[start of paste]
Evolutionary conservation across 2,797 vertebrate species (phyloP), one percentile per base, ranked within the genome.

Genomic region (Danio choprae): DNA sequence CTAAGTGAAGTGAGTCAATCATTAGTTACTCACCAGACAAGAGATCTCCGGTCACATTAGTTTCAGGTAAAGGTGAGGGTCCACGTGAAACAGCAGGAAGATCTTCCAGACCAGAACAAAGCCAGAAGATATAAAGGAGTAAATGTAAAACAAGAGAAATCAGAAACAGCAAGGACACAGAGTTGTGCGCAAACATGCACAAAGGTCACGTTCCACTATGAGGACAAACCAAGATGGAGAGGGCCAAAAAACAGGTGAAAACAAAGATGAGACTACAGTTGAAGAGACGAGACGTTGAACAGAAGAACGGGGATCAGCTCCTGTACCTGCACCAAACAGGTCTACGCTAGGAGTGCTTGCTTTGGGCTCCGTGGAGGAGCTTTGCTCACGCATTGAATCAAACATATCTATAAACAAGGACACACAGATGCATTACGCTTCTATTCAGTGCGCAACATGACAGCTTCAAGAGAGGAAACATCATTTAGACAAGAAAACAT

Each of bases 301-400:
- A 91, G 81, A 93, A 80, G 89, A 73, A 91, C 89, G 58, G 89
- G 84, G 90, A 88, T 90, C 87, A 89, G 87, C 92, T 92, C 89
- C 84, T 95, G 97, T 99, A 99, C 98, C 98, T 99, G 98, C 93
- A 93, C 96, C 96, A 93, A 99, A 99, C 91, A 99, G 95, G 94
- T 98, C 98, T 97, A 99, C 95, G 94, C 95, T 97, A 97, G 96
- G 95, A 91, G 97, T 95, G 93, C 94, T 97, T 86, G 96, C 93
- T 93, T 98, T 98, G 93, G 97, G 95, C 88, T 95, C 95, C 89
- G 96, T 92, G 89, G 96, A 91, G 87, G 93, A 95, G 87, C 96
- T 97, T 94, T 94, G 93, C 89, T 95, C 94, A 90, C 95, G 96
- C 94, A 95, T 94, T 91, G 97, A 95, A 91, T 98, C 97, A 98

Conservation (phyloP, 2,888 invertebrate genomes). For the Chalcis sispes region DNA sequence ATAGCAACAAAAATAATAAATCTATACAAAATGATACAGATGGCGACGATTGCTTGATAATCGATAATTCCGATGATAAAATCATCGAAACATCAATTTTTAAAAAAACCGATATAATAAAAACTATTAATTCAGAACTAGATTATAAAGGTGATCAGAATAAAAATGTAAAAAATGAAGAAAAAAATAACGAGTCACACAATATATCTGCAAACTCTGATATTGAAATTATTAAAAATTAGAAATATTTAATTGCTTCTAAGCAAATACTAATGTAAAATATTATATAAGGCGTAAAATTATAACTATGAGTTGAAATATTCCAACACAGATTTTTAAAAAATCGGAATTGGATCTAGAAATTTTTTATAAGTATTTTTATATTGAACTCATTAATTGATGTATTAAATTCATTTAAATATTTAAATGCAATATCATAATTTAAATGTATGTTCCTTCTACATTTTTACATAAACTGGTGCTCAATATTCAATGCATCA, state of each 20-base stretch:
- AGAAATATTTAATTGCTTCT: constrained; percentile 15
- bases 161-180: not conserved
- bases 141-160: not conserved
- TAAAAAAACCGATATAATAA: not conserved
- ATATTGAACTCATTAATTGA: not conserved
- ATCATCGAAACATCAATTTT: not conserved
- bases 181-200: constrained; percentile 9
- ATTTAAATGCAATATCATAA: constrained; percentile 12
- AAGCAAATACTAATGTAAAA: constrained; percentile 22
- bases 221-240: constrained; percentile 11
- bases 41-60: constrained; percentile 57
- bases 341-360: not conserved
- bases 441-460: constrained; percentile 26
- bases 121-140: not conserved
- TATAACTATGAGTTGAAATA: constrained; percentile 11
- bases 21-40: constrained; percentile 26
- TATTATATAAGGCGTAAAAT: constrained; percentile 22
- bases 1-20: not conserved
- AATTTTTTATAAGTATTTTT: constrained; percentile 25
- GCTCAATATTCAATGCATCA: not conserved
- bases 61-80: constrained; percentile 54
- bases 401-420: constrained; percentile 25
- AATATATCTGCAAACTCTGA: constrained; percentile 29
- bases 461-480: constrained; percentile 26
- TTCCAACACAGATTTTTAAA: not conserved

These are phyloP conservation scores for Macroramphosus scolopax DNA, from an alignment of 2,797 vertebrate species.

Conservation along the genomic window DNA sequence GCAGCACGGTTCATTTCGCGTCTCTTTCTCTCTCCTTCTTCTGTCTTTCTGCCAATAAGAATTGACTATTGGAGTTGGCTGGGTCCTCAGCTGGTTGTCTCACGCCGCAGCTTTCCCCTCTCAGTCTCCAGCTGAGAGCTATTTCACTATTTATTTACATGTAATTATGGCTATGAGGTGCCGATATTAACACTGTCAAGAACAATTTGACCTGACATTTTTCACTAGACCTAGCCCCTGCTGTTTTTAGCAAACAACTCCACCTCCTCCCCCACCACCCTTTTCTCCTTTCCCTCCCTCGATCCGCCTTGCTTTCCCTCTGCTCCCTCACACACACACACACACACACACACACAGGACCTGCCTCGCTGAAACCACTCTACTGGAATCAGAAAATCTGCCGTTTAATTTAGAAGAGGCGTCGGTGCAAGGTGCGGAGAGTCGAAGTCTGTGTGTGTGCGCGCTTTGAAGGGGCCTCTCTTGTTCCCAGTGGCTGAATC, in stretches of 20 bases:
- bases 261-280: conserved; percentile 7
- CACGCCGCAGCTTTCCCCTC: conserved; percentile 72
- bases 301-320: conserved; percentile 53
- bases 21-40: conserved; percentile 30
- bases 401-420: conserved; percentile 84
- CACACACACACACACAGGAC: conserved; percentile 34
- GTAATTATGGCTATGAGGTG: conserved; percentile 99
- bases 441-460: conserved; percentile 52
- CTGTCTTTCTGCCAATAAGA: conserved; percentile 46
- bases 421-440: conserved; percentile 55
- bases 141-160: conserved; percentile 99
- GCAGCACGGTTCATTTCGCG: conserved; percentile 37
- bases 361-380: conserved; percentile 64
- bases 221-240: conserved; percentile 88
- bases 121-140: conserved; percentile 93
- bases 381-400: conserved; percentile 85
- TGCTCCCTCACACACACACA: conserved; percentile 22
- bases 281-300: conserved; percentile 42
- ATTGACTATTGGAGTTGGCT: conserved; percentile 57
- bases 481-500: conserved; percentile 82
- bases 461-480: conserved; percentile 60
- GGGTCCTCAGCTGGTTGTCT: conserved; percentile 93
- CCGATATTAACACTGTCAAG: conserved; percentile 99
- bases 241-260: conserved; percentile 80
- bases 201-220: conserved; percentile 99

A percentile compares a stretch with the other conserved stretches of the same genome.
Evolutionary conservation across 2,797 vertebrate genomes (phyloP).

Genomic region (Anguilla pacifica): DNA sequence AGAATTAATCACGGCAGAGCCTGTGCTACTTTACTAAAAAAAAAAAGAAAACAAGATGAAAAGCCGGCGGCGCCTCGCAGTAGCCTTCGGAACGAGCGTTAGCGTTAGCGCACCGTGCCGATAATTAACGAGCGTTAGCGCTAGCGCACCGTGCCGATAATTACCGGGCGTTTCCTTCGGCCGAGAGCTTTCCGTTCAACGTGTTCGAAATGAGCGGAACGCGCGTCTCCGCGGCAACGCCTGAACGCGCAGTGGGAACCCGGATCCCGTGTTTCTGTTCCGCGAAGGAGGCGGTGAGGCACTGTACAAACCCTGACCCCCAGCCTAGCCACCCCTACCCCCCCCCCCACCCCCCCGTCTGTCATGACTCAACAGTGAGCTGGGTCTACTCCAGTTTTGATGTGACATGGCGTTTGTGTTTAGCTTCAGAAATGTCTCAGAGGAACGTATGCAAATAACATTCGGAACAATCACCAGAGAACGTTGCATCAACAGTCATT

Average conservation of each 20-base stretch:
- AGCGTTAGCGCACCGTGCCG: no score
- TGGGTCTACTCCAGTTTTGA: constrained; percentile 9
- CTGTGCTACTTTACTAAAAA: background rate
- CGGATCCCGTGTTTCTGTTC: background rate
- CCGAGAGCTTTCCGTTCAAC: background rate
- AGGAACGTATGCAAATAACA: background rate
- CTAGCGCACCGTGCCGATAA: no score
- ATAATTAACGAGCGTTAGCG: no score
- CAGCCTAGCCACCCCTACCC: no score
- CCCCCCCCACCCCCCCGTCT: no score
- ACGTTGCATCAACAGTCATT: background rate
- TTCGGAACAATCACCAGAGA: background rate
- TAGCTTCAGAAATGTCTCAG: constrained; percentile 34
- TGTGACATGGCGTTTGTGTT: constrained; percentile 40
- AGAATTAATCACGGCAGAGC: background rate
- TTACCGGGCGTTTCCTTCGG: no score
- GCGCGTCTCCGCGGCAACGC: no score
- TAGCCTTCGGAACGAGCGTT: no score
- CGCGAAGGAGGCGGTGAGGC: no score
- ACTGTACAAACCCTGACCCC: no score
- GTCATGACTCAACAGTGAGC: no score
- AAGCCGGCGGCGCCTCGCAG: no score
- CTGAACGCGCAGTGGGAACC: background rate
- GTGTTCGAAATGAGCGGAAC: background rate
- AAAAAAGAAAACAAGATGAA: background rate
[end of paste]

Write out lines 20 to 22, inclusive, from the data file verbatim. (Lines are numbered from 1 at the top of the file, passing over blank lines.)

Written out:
- ATCATCGAAACATCAATTTT: not conserved
- bases 181-200: constrained; percentile 9
- ATTTAAATGCAATATCATAA: constrained; percentile 12